Underground Resistance is always important when you think about Detroit music, but especially during this time period. Aside from obvious high points like releasing the huge anthem “Knights of the Jaguar” by Aztec Mystic, their Submerge studios and distribution were behind a totally ridiculous amount of amazing music. From the great Mr. De and his label Electrofunk dropping soulful jazzy electro by himself and B. Calloway, to the hip-hop label Hipnotech dropping gems by cats like DJ Dez (aka Andrés). So many UR related artists were around doing their thing: DJ Dex, Santiago Salazar, DJ Skurge, etc. The Timeline live band was killing it as well. UR releases like “Transition”, “Hard Life”, “Birth of 3000”, “Timeline”, and “Windchime” have proven to be timeless techno and house tracks. UR related group Drexciya dropped an insane amount of projects under that name as well as solo work by Gerald Donald and especially the late James Stinson as The Other People Place that are all sought after classics now.
The original Detroit labels were still largely killing it. This was the last huge moment for Transmat who looked mostly outside of the city towards artists like Aril Brikha for his classic album Deepartue In Time, though the CD release Illuminations by Double Helix in 2004 was a prime example of great Detroit music. Transmat label man Kevin Reynolds was getting his music out there, and former label guy Neil Ollivierra was dropping ambient classics as Detroit Escalator Co. Planet E was absolutely ridiculous in these years, unleashing classics by Recloose, Alton Miller, Niko Marks, Tony Ollivierra as Ibex, Innerzone Orchestra (including remixes by KDJ and J Dilla), Common Factor, Jason Hogans, Mike Clark as Agent X, Detroit Experiment (which featured musicians such as Marcus Belgrave, Athletic Mic League, Karriem Riggins, and Amp Fiddler), as well as label head Carl Craig himself. They also gave American releases to classics by Newworldaquarium and 2000 Black‘s Good Good compilation. Metroplex was releasing techno by Aaron Carl, Gerald Mitchell (also a UR operative involved in many classics for that label), and more. KMS was dropping jams by Gary Martin, Heath Brunner, Kenny Larkin, D. Wynn, and more.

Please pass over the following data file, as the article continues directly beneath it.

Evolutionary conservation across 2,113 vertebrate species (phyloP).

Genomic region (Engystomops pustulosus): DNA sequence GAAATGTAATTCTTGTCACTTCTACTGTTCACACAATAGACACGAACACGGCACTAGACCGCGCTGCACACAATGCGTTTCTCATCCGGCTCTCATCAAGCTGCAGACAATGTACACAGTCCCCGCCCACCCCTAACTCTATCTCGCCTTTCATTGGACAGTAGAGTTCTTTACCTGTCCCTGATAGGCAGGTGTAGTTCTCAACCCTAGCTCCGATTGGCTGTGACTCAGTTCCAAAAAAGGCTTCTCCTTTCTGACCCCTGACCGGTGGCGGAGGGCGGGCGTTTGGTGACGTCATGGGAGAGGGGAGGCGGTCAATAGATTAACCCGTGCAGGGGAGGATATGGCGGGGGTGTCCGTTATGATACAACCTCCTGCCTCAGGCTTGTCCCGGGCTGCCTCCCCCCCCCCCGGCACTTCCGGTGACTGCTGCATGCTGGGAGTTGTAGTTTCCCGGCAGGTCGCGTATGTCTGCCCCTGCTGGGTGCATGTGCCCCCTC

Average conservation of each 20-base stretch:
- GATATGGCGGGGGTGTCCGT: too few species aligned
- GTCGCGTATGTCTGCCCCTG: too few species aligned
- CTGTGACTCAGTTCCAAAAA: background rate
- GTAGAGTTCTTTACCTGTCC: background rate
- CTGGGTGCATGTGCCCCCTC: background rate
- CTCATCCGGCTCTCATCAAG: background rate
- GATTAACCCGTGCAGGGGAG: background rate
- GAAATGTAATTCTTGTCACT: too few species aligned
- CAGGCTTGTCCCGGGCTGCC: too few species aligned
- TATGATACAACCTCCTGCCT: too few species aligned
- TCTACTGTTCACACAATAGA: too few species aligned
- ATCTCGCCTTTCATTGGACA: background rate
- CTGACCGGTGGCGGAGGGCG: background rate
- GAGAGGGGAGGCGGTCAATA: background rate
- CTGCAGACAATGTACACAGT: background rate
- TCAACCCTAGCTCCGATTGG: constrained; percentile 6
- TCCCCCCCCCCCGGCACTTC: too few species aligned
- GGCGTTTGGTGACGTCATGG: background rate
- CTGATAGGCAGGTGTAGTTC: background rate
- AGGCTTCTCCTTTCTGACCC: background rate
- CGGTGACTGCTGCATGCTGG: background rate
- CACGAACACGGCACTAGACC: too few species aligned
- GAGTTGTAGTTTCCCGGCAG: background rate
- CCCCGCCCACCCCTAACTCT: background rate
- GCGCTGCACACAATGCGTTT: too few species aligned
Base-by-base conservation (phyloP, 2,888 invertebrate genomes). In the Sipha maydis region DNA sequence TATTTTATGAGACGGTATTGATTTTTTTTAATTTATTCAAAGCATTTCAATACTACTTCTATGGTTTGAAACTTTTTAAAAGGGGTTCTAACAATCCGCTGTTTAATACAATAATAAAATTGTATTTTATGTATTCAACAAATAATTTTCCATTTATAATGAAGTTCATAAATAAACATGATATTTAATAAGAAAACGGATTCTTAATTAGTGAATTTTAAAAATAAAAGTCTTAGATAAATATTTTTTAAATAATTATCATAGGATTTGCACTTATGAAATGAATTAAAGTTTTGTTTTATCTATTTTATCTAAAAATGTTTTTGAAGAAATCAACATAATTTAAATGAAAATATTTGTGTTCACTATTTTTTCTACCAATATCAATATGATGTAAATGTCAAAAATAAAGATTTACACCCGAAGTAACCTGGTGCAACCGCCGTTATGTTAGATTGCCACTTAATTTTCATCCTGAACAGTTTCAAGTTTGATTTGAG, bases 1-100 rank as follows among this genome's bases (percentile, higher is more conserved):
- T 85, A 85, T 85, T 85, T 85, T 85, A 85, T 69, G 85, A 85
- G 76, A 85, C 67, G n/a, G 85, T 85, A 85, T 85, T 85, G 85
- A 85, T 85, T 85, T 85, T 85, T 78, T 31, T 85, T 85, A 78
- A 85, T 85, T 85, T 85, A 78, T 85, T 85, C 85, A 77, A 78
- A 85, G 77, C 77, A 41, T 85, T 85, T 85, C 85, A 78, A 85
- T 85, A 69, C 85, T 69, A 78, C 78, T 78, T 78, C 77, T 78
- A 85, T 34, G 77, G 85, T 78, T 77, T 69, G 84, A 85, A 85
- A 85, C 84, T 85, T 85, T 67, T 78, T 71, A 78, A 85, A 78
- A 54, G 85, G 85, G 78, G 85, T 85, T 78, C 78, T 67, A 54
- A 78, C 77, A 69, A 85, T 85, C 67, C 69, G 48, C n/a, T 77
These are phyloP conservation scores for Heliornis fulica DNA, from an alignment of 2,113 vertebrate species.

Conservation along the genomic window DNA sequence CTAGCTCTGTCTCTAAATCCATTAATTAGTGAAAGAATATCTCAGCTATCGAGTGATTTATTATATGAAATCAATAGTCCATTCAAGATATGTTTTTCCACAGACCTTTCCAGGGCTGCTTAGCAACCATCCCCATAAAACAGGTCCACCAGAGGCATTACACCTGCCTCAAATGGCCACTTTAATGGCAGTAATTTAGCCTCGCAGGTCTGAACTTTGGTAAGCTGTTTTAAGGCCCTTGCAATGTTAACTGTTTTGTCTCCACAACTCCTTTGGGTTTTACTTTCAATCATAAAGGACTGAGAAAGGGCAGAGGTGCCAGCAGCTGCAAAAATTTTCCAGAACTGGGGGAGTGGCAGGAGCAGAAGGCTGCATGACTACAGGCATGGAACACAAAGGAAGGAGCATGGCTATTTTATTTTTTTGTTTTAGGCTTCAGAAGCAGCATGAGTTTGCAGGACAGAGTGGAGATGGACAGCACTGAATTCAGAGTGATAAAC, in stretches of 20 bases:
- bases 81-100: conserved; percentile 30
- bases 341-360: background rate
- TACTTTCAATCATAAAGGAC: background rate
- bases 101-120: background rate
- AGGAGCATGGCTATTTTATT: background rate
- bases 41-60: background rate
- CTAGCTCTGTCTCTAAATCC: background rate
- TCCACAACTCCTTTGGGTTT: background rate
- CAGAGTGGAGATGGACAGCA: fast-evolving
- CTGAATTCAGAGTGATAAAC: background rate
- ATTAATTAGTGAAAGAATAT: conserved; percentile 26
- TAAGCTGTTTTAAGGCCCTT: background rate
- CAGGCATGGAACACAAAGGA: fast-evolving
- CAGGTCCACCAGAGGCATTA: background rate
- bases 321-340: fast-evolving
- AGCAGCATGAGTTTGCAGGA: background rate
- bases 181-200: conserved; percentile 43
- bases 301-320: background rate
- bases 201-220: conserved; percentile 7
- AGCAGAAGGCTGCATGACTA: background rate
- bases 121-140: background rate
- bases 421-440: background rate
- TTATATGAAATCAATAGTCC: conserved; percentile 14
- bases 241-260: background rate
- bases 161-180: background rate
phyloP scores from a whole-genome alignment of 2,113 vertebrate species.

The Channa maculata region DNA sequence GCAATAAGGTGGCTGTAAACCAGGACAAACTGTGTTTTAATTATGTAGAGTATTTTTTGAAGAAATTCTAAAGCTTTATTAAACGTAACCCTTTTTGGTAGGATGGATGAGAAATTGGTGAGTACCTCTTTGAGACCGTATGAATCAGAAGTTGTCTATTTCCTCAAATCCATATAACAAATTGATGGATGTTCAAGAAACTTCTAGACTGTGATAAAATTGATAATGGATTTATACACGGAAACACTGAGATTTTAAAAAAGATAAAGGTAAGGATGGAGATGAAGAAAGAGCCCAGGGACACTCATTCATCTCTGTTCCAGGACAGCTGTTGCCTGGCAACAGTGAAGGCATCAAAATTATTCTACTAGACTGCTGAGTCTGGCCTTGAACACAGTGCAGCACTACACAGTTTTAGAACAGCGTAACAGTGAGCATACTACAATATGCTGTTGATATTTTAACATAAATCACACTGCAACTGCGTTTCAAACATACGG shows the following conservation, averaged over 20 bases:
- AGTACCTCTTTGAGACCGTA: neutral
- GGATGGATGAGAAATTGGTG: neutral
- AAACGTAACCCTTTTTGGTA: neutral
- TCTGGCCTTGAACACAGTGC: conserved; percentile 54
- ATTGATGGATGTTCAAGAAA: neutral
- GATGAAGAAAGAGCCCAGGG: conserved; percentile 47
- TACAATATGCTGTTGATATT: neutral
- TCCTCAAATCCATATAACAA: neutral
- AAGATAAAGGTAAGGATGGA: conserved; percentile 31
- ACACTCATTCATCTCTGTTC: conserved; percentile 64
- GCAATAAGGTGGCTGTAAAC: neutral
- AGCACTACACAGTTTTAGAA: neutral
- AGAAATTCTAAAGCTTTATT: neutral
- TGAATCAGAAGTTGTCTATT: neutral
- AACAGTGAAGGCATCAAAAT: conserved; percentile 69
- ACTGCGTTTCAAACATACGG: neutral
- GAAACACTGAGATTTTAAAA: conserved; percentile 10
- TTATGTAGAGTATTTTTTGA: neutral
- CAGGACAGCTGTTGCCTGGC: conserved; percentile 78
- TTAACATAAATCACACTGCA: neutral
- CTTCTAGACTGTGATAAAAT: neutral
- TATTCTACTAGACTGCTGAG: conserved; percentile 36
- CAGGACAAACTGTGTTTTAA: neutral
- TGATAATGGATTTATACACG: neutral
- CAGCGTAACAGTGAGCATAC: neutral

Second wave Detroit techno artists were also on fire at this time. Anthony Shake Shakir‘s output as well as his label Frictional was all essential for techno, house, and electro lovers. Dan Bell may have been relatively silent on the production front, but his 7th City label and distribution were lynchpins for great music from Claude Young, Shake, and labels like Harmonie Park, Elevate, and more on the house tip. Sherard Ingram took things downtempo for the first Urban Tribe LP The Collapse of Modern Culture for Mo’ Wax, while a timely reissue of “Covert Action” was well received on Planet E. Claude Young had a string of releases for Djax and also did a megamix of Jeff Mills‘ productions for Axis. Mills himself kept up his hectic release schedule with albums like At First Sight and Time Machine. Robert Hood kept it diverse with many singles like “Hoodlum” and classic albums like Nighttime World Vol 2 and Wire To Wire. DeepChord were establishing themselves as a force in minimal and dub techno throughout these years.